Eventually the road improves and I arrive at the Verchni Lars border, which has not seen much use in recent years, mainly because of the delays in crossing but often because of complete closures, due to regional tensions. Moreover, its use has often been limited to the locals only. However, having done my research I’d learnt that it had recently been re-opened to stimulate economic recovery in the border areas and facilitate the Armenian-Russian trade. Moreover, it opened up to all nationalities and had been used, with great success, by some fellow British overlanders like myself. Using this crossing not only allowed me to explore some of Georgia but enabled me to cross into Russia via a land border instead of using the Trabzon – Sochi ferry, saving me untold time and money. As I sat at the first checkpoint, I couldn’t believe my eyes, there was a British car in front of me. The guards tell me that the occupants are American, so at the next opportunity I introduce myself to Matt and Ingrid who are doing the Mongol Rally. We hit it off and decide to travel together for bit until we eventually part ways, a few days later at Elista, with me continuing north to Volgograd and them east into Kazakhstan.
With me being bit of a cheeky rebel anarchist, I start chatting away with the border guards, a combination of army and police officials. It’s easy to do because they love the bike and I hand round the ciggies. I know that taking pictures in a border zone is forbidden, the signs prohibiting it are a constant reminder, but I’m getting on so well with a couple of them that I gesture to them if they want their pictures taking with the bike, they oblige and I snap away. Five minutes later comrade commissar comes over and reminds me in a stearn voice “NO PICTURES”. Welcome to Russia.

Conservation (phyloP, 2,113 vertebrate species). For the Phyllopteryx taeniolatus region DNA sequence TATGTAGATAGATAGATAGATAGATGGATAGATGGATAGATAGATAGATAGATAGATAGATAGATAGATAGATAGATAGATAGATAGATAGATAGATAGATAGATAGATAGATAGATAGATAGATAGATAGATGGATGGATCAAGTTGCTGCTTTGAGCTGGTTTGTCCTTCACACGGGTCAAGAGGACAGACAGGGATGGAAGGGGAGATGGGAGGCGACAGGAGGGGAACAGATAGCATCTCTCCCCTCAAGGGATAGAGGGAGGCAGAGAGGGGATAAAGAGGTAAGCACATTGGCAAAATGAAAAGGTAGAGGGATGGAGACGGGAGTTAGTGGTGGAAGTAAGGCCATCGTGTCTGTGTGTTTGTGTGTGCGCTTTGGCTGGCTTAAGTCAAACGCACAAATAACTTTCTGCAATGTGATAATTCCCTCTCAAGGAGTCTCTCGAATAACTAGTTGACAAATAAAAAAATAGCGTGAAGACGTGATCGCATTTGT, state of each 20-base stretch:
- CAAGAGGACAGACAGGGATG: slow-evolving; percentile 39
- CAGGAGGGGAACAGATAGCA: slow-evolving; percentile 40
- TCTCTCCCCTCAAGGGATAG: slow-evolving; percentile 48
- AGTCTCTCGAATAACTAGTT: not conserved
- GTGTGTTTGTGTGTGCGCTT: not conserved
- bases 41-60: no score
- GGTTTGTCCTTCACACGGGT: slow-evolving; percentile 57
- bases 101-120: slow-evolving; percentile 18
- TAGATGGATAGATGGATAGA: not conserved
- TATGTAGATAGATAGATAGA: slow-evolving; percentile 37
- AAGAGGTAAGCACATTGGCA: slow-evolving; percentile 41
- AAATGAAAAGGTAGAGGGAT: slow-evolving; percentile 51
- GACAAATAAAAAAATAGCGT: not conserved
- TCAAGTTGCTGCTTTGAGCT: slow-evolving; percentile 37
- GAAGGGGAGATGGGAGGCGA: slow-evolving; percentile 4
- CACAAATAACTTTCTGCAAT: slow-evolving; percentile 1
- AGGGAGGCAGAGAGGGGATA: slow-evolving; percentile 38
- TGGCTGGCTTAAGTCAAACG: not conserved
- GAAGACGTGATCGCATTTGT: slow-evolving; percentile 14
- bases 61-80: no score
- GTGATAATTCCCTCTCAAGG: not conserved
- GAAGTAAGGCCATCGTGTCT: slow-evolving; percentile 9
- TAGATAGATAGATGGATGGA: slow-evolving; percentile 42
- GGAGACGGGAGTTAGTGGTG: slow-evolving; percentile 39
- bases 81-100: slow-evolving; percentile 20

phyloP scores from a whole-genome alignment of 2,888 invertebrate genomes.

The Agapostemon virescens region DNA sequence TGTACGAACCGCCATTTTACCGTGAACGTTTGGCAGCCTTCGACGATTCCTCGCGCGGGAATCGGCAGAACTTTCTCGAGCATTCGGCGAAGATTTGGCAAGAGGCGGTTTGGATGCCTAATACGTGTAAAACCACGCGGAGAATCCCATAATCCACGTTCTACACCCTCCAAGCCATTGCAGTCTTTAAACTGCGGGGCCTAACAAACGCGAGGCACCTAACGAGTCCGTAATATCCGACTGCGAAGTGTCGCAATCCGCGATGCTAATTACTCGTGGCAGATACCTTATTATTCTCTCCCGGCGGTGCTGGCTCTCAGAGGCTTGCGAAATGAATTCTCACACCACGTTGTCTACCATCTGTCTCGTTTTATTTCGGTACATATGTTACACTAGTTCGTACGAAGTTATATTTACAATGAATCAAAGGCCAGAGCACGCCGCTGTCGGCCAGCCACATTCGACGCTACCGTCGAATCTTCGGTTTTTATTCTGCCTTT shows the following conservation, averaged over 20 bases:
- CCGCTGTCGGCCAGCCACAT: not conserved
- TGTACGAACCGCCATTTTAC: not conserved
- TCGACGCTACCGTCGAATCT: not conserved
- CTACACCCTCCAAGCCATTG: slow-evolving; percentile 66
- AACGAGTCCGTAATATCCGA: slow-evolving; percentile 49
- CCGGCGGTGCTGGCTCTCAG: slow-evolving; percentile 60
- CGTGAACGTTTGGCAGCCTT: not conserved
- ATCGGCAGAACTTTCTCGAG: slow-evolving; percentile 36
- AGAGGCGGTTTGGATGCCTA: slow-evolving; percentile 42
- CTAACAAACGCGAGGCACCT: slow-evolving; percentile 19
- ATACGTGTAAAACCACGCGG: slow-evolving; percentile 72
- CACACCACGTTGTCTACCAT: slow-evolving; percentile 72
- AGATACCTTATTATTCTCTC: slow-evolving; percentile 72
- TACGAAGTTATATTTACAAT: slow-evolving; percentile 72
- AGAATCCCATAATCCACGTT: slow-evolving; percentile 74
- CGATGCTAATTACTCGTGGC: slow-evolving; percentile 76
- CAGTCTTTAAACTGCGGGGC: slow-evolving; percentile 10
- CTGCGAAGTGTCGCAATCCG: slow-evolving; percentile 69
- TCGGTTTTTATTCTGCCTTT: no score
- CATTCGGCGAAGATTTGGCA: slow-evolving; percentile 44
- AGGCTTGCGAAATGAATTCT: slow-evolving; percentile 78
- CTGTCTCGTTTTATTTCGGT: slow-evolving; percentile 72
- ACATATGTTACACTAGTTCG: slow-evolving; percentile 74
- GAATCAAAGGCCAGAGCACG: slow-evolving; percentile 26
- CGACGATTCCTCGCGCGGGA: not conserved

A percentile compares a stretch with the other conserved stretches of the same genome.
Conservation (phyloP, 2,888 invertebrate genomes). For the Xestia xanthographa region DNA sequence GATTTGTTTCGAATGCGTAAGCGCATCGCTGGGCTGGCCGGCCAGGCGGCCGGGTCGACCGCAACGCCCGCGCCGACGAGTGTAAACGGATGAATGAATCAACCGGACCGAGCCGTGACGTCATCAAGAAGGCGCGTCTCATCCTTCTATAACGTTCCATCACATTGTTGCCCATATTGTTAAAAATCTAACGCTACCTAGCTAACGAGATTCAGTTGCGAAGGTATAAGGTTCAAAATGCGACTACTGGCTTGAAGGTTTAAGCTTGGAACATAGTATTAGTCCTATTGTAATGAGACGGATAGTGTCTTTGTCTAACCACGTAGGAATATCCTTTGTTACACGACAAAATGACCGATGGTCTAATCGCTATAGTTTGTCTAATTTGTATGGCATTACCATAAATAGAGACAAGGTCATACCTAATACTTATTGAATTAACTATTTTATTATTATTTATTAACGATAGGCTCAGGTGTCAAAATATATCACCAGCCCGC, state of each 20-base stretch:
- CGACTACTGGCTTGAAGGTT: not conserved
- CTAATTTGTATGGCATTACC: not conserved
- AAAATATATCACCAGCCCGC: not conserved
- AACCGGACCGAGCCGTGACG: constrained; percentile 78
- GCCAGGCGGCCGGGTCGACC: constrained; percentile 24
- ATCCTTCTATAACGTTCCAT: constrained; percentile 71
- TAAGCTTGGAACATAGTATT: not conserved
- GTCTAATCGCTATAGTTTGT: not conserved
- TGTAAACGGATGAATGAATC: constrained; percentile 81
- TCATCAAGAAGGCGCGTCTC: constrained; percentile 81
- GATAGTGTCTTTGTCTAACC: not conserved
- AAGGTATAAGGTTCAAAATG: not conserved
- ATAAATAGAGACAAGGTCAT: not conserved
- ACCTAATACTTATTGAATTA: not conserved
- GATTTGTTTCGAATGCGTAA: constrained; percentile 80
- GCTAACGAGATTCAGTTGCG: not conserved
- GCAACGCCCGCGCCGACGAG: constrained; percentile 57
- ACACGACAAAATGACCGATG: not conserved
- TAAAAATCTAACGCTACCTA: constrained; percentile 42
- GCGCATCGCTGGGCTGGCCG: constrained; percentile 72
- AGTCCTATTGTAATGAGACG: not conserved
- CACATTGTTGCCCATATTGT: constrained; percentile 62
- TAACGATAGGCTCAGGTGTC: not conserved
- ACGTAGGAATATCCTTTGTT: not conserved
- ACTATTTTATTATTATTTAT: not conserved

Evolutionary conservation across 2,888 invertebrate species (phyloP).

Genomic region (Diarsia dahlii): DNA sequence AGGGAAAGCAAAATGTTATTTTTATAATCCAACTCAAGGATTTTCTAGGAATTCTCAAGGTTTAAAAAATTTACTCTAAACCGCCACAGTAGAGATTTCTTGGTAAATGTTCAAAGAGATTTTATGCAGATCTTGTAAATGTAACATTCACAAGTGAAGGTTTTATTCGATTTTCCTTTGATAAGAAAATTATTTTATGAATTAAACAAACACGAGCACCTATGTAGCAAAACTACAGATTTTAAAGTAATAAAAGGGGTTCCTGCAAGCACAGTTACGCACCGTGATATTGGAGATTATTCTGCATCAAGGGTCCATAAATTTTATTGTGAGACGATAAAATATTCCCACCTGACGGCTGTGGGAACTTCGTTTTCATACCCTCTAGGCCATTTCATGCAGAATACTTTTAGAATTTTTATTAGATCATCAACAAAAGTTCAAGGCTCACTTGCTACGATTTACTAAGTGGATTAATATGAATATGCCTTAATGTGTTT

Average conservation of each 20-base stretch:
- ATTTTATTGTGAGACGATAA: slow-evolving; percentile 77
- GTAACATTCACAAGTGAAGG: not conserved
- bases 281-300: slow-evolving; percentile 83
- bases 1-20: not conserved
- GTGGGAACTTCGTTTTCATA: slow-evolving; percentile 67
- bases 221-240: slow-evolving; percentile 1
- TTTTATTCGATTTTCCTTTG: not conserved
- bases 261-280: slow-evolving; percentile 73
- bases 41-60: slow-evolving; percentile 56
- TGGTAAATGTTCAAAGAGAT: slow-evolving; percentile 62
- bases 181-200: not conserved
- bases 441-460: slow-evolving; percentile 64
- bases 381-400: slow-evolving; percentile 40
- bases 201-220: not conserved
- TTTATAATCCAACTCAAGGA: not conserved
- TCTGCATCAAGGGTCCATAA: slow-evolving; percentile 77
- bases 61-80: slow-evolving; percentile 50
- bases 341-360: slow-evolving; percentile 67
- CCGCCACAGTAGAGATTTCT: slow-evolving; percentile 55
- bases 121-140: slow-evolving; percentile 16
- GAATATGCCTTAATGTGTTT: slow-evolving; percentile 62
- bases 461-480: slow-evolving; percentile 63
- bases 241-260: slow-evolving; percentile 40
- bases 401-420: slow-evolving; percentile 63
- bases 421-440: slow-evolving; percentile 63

Saying goodbye to Russia, I entered Latvia for short ride of only abut 100 miles onto Lithuania and Poland. Within 10 miles of crossing into Latvia I was off road. It was quite a shock, I wasn’t expecting any off road here, I thought my off road endeavors had ended when I crossed the border but apparently not. Maybe it’s just being maintained? But there was no road work signs, evidently this was ‘the’ road. Maybe it’s just a short stretch? But it continued for on miles. Not to worry, it was a lovely day and the off road surface was actually pretty good, not too much loose gravel or sand. Fifteen miles or so later the paved road reappeared, excellent, thought. The lovely black ribbon weaved its way through the beautiful Latvian landscape: lush green hills with trees, rivers and old wooden farm buildings. Then the paved road then ended, again, and I was greeted, again, by more ‘fire road‘. This continued the whole way through Latvia: sections of paved road divided by long sections of good off road tracks.
This was good fun, just enough off-road to make it challenging and interesting but not so much that it would make it an unenjoyable chore, I call it the Goldilocks measure. The scenery just got better and better and just like other moments in my trip I was really in the zone. I felt at one with my bike with everything falling into place perfectly. I couldn’t tell where my hands ended and my bars began. I was the master of my ride and my destiny, I was limitless. I truly felt at peace in the saddle. It was a liberating and numinous, the closest I’m ever likely to come to a religious experience, and as an out and vocal atheist that’s saying something. I felt good. I stopped two or three times to take pictures and the off road track, flanked by trees reminded me of what I would likely have encountered on parts of the Road of Bones to Magadan, had I gone that way. Latvia would have been a beautiful place to camp and I would have loved to spend more time here, especially the by the river, which was warm and inviting, I’m a real sucker for the water. However, I had a destination in mind and the road was ever calling me onwards. I think Latvia will be somewhere I’ll be returning.